1920 Suffragette Costume (Part 1)

My cousin asked me to make a circa 1920 costume for her volunteer work at the Susan B. Anthony house. This is a great learning experience for me as I am new to sewing for other people. Thanks to my wonderful cousin, who is so patient and helpful, I am learning how to do commissions. It's going slowly since we live pretty far away from each other and I have lots of other things going on in my life, but hopefully it won't be too much longer--I started this project in January (yikes!).

So far, I've completed the blouse and am currently working on a suit coat and skirt. We did a lot of research to decide on the look and what patterns to use. My cousin did a fantastic job choosing patterns. For the blouse, she ordered Past Patterns 400 (http://www.pastpatterns.com/400.html) and chose the view without a downturned collar and winged cuffs. I made the blouse in white cotton shirting. Since it is not a closely fitted garment, I did not make a mock-up but rather used my cousin's measurements and checked throughout the cutting and sewing to make sure it would fit.

The blouse has a fly front to hide the buttons. I sewed the buttonholes by hand as I was using my less reliable sewing machine. Plus, they look nicer that way :) I added faux bobbin lace on top of the fly for a decorative element since the blouse is rather plain. I like the "wings" on the front and back of the bodice; they are purely decorative as there is no seam shaping in them.

I didn't get pictures, but the seams are all flat-felled by hand for neatness. I faced the hem with bias tape instead of making a rolled hem because I think it lays flatter this way and looks well-finished. All of the major seams are machine-sewn; I just hand-finished the seams and hem so that they would not be visible from the outside.

The pattern went together really nicely. I had few difficulties, though I was slowed down by several little things like a broken iron and a lack of dressmaker's tracing paper and had to go buy sewing supplies a few times. Yet, I have some minor criticism of the pattern. For one, the cuffs do not open, so there is no way to adjust them and keep them from sliding down over the hand. Hopefully the length is just right so that won't be a problem. Also, the cuff pattern piece isn't drawn evenly, so the side seams don't match up. One is longer. It was easy to fix as I just had to trim the top edge of the cuffs.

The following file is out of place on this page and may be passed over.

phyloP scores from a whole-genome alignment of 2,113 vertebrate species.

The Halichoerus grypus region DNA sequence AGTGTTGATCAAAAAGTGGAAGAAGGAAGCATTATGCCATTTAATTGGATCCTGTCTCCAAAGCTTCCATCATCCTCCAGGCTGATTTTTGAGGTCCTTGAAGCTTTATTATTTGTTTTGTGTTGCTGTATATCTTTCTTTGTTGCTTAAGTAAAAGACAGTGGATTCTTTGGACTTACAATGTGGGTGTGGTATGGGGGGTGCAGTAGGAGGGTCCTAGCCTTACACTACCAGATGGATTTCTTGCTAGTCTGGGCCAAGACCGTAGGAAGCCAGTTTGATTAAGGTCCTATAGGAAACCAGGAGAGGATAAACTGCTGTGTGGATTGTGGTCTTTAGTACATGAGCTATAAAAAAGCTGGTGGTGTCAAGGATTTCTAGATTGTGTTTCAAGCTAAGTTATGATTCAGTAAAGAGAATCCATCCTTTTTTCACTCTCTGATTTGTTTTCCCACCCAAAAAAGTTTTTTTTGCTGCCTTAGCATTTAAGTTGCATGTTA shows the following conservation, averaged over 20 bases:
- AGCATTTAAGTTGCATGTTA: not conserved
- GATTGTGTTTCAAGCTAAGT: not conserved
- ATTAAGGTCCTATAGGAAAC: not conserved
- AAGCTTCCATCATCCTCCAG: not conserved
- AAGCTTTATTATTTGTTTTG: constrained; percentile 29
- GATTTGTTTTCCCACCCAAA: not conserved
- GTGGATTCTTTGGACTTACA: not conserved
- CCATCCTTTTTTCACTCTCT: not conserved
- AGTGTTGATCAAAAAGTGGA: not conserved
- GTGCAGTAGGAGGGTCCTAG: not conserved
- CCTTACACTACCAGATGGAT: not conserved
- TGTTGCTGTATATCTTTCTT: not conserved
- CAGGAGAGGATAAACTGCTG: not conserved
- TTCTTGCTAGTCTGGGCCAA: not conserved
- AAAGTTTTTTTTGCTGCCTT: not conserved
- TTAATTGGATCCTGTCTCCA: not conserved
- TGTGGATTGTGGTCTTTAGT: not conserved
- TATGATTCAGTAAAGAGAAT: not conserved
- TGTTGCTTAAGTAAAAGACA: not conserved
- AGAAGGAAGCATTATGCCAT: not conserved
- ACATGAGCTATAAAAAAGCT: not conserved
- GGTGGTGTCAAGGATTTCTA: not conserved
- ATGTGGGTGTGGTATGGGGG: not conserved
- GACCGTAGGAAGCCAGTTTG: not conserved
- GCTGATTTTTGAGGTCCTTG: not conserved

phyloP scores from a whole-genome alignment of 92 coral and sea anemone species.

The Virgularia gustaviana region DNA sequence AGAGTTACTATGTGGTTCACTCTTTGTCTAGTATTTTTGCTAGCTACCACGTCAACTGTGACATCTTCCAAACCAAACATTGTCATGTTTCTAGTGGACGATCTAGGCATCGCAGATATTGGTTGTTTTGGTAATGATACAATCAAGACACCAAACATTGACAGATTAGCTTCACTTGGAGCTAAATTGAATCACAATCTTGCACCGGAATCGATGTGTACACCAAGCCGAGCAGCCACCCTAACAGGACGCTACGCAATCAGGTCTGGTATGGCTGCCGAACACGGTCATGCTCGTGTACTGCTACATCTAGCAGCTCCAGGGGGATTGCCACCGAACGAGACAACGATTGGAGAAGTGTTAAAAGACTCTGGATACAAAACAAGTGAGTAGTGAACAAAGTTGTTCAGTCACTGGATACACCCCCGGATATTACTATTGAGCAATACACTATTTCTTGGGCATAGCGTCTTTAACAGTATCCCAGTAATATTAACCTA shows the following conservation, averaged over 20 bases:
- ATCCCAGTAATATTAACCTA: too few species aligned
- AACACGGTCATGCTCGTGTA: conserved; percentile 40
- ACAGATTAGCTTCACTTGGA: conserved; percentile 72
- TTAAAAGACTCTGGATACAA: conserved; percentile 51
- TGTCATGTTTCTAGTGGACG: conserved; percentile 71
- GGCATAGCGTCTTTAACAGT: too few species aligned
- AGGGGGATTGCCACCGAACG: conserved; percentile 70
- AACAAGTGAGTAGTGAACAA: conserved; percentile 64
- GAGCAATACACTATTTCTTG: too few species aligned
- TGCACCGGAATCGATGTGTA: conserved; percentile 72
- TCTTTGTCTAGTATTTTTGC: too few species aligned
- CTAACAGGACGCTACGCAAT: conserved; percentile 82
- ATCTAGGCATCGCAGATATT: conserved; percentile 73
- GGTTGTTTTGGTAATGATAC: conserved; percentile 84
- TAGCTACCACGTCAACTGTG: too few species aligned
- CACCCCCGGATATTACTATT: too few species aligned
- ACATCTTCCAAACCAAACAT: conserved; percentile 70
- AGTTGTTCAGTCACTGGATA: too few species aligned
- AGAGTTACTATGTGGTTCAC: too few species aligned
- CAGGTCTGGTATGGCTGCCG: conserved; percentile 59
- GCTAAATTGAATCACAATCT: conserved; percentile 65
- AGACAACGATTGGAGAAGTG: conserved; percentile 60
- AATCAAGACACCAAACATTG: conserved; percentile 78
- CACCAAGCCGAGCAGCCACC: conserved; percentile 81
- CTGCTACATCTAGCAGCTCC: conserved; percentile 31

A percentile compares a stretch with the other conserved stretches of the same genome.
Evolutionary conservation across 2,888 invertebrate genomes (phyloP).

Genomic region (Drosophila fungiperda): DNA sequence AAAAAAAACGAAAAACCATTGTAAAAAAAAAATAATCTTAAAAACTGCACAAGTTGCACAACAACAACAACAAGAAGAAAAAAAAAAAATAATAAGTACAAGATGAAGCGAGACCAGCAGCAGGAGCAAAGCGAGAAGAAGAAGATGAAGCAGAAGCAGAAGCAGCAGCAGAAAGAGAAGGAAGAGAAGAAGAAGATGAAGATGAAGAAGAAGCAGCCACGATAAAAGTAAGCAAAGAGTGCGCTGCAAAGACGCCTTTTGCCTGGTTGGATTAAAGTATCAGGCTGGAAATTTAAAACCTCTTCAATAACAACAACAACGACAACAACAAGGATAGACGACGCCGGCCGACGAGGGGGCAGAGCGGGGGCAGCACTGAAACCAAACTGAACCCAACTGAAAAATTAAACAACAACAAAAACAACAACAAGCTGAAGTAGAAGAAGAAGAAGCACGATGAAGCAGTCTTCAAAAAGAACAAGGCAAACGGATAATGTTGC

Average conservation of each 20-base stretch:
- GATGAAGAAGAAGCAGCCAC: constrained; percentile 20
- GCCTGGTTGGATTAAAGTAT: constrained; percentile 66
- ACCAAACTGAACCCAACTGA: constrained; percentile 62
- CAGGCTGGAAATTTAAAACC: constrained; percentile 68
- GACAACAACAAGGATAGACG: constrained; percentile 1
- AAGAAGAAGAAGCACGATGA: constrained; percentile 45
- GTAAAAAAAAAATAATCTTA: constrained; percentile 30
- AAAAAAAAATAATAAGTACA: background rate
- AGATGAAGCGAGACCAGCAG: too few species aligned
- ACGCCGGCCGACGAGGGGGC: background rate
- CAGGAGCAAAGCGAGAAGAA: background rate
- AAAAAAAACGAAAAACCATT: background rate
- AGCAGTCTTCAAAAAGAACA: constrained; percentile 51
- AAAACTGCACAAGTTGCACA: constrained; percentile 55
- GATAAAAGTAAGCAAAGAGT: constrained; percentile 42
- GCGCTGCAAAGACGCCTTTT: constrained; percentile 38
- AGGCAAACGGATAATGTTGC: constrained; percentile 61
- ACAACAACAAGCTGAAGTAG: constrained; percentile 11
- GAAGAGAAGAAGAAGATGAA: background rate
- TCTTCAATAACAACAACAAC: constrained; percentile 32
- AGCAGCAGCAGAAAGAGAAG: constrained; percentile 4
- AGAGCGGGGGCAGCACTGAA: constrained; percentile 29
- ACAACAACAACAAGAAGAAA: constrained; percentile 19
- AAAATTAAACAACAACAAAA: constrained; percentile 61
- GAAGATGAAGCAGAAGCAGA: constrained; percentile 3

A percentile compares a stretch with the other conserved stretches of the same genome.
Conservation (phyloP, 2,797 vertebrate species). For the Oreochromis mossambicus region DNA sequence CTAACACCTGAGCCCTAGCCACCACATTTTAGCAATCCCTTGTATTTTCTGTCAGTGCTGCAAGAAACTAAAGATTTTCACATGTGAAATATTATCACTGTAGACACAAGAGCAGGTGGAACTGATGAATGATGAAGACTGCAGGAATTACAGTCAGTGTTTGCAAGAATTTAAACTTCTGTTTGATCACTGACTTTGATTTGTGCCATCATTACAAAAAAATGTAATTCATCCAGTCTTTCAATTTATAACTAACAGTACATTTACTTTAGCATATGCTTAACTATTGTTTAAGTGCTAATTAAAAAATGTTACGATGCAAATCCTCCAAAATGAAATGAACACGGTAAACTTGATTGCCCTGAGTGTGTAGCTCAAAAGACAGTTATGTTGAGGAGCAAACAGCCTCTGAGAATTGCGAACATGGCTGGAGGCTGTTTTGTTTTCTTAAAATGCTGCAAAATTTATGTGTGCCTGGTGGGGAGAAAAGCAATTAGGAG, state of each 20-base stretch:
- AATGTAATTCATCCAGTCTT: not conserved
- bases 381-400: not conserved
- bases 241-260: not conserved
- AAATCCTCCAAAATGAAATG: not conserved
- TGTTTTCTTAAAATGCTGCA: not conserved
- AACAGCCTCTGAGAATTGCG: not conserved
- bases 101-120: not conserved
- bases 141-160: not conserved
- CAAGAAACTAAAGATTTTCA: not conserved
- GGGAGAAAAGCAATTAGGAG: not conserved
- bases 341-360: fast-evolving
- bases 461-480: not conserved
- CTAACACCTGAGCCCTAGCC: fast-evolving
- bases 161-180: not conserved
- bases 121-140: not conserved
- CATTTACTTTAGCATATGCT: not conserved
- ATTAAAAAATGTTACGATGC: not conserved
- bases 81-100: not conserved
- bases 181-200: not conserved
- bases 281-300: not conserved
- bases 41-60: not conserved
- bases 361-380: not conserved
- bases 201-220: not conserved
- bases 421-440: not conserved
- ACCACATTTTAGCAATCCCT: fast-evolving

Another problem is there is no seam allowance written in the instructions or on the pattern pieces. I used a 5/8" allowance as it's relatively standard. Furthermore, there were no clear instructions for how to sew the center back pleat. I estimated how deep the pleat should be and sewed it, but it seemed pointless, so I removed it and put in a pleat at the neck only, rather than sewn all down the back.

Here's a view of the collar. I used two hooks and sewed thread loops instead of metal eyes for the closure.

Here is a close-up of the lace on the fly front. I hand-tacked it down the middle so the stitching would not be visible. Hopefully the rest of the costume will be complete in my lifetime before the end of this year, if not sooner!

I don't have time to cite my research, but I want to make this blouse a Historical Sew Fortnightly entry for #19: HSF Inspiration, due October 15. I was inspired earlier this year by the projects for #11: The Politics of Fashion. 1920 was a benchmark year for women's fashion as clothing became extremely free from the stiff, tailored 1910's fashions and women's clothes evolved into daring, un-corseted styles. The suffragette movement was all about women's rights, yet contradictory to the freedom the suffragettes fought for, they wore very conservative clothing. Perhaps their business-like appearance was intended to give them credibility in the political world and to distinguish themselves as reputable and not radical.

The Challenge: #19 HSF Inspiration

Fabric: 100% cotton shirting (very tightly woven!)

Pattern: Past Patterns 400

Year: 1920

Notions: cotton machine lace, plastic buttons (you can't see them from the outside, so I cheated)

How historically accurate is it? Maybe 90%? Very extensively researched.

Hours to complete: 12 hours (Why did it take so long???!!!! I blame procrastination and perfectionism; it should have taken less than four hours.)

First worn: Not yet!

Total cost: Pattern: $12.00 U.S. (my cousin bought it); fabric from my stash, maybe $5; notions from stash.


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